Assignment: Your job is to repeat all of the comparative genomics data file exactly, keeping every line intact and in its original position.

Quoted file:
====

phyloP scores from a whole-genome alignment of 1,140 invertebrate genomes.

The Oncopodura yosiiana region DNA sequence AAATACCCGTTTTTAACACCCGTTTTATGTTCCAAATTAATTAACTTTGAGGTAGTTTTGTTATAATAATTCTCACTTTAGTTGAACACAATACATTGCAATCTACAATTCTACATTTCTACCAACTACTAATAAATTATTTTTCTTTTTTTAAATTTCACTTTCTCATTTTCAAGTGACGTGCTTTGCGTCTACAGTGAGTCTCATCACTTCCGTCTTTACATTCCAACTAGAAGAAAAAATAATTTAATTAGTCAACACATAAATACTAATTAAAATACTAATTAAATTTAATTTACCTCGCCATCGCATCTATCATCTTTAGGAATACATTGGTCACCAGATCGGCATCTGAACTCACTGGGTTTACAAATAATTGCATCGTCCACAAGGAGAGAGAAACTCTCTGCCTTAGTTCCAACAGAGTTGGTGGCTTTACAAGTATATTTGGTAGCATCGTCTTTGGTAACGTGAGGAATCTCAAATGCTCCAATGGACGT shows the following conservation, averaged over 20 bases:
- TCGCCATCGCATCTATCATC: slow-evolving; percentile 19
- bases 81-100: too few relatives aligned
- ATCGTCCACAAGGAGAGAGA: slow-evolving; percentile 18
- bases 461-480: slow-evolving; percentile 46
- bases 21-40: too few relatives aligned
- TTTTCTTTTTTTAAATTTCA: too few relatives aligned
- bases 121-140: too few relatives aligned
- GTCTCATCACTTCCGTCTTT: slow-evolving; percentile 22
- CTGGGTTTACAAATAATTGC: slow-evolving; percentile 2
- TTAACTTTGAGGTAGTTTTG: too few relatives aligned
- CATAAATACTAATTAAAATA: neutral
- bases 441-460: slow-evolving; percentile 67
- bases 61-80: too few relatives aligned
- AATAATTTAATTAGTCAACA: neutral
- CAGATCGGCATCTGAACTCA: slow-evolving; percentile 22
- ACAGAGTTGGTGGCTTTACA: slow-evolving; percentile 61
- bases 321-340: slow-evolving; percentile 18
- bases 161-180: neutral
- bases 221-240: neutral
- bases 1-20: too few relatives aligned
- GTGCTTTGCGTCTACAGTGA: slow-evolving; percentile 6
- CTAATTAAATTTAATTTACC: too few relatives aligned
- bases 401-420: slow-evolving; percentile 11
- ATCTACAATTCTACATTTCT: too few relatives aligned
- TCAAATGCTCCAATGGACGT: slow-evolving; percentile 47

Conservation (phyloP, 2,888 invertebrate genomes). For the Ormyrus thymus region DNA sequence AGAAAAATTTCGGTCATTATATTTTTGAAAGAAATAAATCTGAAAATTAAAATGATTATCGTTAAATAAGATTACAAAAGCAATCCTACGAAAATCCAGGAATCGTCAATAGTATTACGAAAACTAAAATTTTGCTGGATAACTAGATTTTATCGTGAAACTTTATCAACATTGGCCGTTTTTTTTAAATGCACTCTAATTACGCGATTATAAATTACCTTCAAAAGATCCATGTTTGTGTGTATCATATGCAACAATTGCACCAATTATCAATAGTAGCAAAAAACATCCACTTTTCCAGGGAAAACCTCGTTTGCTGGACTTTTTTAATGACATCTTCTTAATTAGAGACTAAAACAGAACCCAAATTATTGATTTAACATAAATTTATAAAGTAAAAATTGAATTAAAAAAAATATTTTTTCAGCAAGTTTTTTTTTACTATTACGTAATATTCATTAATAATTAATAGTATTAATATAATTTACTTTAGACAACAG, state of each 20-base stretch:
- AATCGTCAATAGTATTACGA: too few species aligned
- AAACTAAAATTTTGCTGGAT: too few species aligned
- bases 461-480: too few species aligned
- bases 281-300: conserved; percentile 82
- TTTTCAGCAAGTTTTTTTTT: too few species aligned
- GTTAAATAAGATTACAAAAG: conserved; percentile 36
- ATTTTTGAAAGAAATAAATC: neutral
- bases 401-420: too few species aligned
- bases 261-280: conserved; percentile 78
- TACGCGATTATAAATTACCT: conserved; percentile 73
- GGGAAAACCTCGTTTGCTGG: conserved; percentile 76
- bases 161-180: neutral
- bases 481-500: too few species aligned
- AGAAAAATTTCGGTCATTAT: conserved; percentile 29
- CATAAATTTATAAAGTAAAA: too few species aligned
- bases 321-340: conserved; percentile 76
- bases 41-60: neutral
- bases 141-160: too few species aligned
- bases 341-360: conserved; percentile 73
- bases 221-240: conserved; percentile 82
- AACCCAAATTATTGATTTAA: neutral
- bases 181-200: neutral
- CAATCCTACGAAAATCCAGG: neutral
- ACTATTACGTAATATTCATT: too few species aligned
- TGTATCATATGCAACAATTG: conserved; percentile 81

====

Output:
phyloP scores from a whole-genome alignment of 1,140 invertebrate genomes.

The Oncopodura yosiiana region DNA sequence AAATACCCGTTTTTAACACCCGTTTTATGTTCCAAATTAATTAACTTTGAGGTAGTTTTGTTATAATAATTCTCACTTTAGTTGAACACAATACATTGCAATCTACAATTCTACATTTCTACCAACTACTAATAAATTATTTTTCTTTTTTTAAATTTCACTTTCTCATTTTCAAGTGACGTGCTTTGCGTCTACAGTGAGTCTCATCACTTCCGTCTTTACATTCCAACTAGAAGAAAAAATAATTTAATTAGTCAACACATAAATACTAATTAAAATACTAATTAAATTTAATTTACCTCGCCATCGCATCTATCATCTTTAGGAATACATTGGTCACCAGATCGGCATCTGAACTCACTGGGTTTACAAATAATTGCATCGTCCACAAGGAGAGAGAAACTCTCTGCCTTAGTTCCAACAGAGTTGGTGGCTTTACAAGTATATTTGGTAGCATCGTCTTTGGTAACGTGAGGAATCTCAAATGCTCCAATGGACGT shows the following conservation, averaged over 20 bases:
- TCGCCATCGCATCTATCATC: slow-evolving; percentile 19
- bases 81-100: too few relatives aligned
- ATCGTCCACAAGGAGAGAGA: slow-evolving; percentile 18
- bases 461-480: slow-evolving; percentile 46
- bases 21-40: too few relatives aligned
- TTTTCTTTTTTTAAATTTCA: too few relatives aligned
- bases 121-140: too few relatives aligned
- GTCTCATCACTTCCGTCTTT: slow-evolving; percentile 22
- CTGGGTTTACAAATAATTGC: slow-evolving; percentile 2
- TTAACTTTGAGGTAGTTTTG: too few relatives aligned
- CATAAATACTAATTAAAATA: neutral
- bases 441-460: slow-evolving; percentile 67
- bases 61-80: too few relatives aligned
- AATAATTTAATTAGTCAACA: neutral
- CAGATCGGCATCTGAACTCA: slow-evolving; percentile 22
- ACAGAGTTGGTGGCTTTACA: slow-evolving; percentile 61
- bases 321-340: slow-evolving; percentile 18
- bases 161-180: neutral
- bases 221-240: neutral
- bases 1-20: too few relatives aligned
- GTGCTTTGCGTCTACAGTGA: slow-evolving; percentile 6
- CTAATTAAATTTAATTTACC: too few relatives aligned
- bases 401-420: slow-evolving; percentile 11
- ATCTACAATTCTACATTTCT: too few relatives aligned
- TCAAATGCTCCAATGGACGT: slow-evolving; percentile 47

Conservation (phyloP, 2,888 invertebrate genomes). For the Ormyrus thymus region DNA sequence AGAAAAATTTCGGTCATTATATTTTTGAAAGAAATAAATCTGAAAATTAAAATGATTATCGTTAAATAAGATTACAAAAGCAATCCTACGAAAATCCAGGAATCGTCAATAGTATTACGAAAACTAAAATTTTGCTGGATAACTAGATTTTATCGTGAAACTTTATCAACATTGGCCGTTTTTTTTAAATGCACTCTAATTACGCGATTATAAATTACCTTCAAAAGATCCATGTTTGTGTGTATCATATGCAACAATTGCACCAATTATCAATAGTAGCAAAAAACATCCACTTTTCCAGGGAAAACCTCGTTTGCTGGACTTTTTTAATGACATCTTCTTAATTAGAGACTAAAACAGAACCCAAATTATTGATTTAACATAAATTTATAAAGTAAAAATTGAATTAAAAAAAATATTTTTTCAGCAAGTTTTTTTTTACTATTACGTAATATTCATTAATAATTAATAGTATTAATATAATTTACTTTAGACAACAG, state of each 20-base stretch:
- AATCGTCAATAGTATTACGA: too few species aligned
- AAACTAAAATTTTGCTGGAT: too few species aligned
- bases 461-480: too few species aligned
- bases 281-300: conserved; percentile 82
- TTTTCAGCAAGTTTTTTTTT: too few species aligned
- GTTAAATAAGATTACAAAAG: conserved; percentile 36
- ATTTTTGAAAGAAATAAATC: neutral
- bases 401-420: too few species aligned
- bases 261-280: conserved; percentile 78
- TACGCGATTATAAATTACCT: conserved; percentile 73
- GGGAAAACCTCGTTTGCTGG: conserved; percentile 76
- bases 161-180: neutral
- bases 481-500: too few species aligned
- AGAAAAATTTCGGTCATTAT: conserved; percentile 29
- CATAAATTTATAAAGTAAAA: too few species aligned
- bases 321-340: conserved; percentile 76
- bases 41-60: neutral
- bases 141-160: too few species aligned
- bases 341-360: conserved; percentile 73
- bases 221-240: conserved; percentile 82
- AACCCAAATTATTGATTTAA: neutral
- bases 181-200: neutral
- CAATCCTACGAAAATCCAGG: neutral
- ACTATTACGTAATATTCATT: too few species aligned
- TGTATCATATGCAACAATTG: conserved; percentile 81